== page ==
Tag Archives: life

Expectations

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Can we talk for a moment about unrealistic expectations?

Whenever I do a simple job search, I find a laundry list of expectations: the degrees and certifications you should have, the years of experience you need to have, the very specific talents and abilities you absolutely must have.

Many of the job postings I read are the size of a novel, and for entry level positions! Who are they looking to hire — God? It certainly seems like it.

Yes, my complaints can certainly be spun as the quibbling of a ne’er-do-well, or the incessant whining of an unemployed “millennial” who is now crying and imploring the government for assistance. But I am neither of those types. I can’t accurately identify myself as a “type.” I’m not sure anyone should.

While I am definitely not saying that I am qualified to be a doctor, or a software engineer, or even a social media manager, I am genuinely wondering is whether we, as a society, have overemphasized the so-called requirements for being even remotely considered, and forgotten that many people can, in fact, be trained and taught (and oftentimes are) to learn on the job. What happened to people training as an apprentice or assistant with no experience whatsoever?

Jobs like those do exist. But they are few and far between. And we are increasingly forced to have to do curriculum vitae acrobatics and empty our wallets to gain more certifications, degrees, and licenses.

Don’t even get me started on the push for higher education and the racket that college has become. I say this, naturally, having already spent two years in the college system, and I return in the fall of 2017 to finish my half empty degree. But more on that later.

What are your thoughts?

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Hiatus

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I return to Machshevot after a months-long hiatus which came about after an unexpected sequence of events.  One of these unexpected events was my sudden migration from Israel, the country of my soul, to America, the land of my heart, which despite its many flaws still never fails to mesmerize me.

This post will not be a tirade against the media – though granted, the mass media always deserves some lambasting. This will be a very brief discussion on why I left Israel, meant for those readers, however few in number they may be, who are curious about my decision to leave Eretz Yisrael, which still is and always will be a place I call home.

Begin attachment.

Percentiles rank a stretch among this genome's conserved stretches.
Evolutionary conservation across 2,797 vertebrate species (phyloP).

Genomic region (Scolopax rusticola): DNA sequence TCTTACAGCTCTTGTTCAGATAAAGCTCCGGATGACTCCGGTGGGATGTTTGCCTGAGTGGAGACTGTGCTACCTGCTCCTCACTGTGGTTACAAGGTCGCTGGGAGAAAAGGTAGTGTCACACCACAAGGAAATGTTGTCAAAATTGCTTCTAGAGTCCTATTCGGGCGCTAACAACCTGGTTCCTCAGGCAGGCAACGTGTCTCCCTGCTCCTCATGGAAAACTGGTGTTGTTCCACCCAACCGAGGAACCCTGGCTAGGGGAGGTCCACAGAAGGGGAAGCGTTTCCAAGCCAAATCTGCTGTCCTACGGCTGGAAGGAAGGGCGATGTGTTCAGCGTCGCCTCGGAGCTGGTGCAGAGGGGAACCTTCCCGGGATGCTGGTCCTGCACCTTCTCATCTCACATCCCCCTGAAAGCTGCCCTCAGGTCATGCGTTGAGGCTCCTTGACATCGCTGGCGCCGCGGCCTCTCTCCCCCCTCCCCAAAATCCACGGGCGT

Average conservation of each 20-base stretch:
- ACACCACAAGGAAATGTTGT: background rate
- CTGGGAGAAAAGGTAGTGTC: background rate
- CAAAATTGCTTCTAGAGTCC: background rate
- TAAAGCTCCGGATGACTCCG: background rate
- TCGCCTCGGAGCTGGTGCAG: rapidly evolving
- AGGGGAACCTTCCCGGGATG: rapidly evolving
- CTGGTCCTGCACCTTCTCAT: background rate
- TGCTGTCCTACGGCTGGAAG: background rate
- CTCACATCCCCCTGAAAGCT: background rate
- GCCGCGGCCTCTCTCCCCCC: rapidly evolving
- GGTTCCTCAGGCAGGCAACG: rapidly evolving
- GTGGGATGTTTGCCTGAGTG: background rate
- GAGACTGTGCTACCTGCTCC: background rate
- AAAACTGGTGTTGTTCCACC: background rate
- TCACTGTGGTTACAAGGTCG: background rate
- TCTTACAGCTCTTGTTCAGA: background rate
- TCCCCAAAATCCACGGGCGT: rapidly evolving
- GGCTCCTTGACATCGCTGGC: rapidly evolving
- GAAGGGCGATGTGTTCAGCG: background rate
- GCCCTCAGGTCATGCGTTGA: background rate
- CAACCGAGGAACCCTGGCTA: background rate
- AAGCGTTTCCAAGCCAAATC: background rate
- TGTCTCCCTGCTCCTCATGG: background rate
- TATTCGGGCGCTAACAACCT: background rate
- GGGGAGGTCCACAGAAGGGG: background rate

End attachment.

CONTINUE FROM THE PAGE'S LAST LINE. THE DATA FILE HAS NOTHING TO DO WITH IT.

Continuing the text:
Let me start by referencing an interesting article which was released some months back, around the time my husband and I decided to move back to the United States, titled “Sure you can make it in Israel – if your parents help, say economists.” Unfortunately this article presents a truth which hits too close to home. Although my reasons for leaving Israel were primarily familial in nature, the economic opportunities or lack thereof proved to be a significant hindrance to a normal work-life. Living in an urbanized area in Israel, which is a must if you do not own a car, is equivalent to living in some of the most expensive metropolises in the world. Yet the wages are disproportionately low and work, in general, is hard to come by unless you are in certain specific fields (technology, science, etc.).

Nevertheless, my motivation for leaving depended on one fact which would most likely never change: the distance from family. At approximately 5,900 miles from my parents on the East Coast and approximately 7,400 miles from my husband’s parents on the West Coast, there was little to no plausibility of frequent visits and vacations on either of our parts. And, as it does for most normal folk, finances naturally play a role in it. Who can afford several round trip tickets between Israel and the United States, even only once per year?! The sacrifice of leaving Israel was monumental, but the imminent sacrifice of time with loved ones was far greater.

That said, I will deeply cherish the time I spent in Jerusalem and the Holy Land. The experience I gained there will stay with me forever, and I pray to see it once again soon.

“If I forget you, Jerusalem, may my right hand forget its skill.” (Psalm 137:5)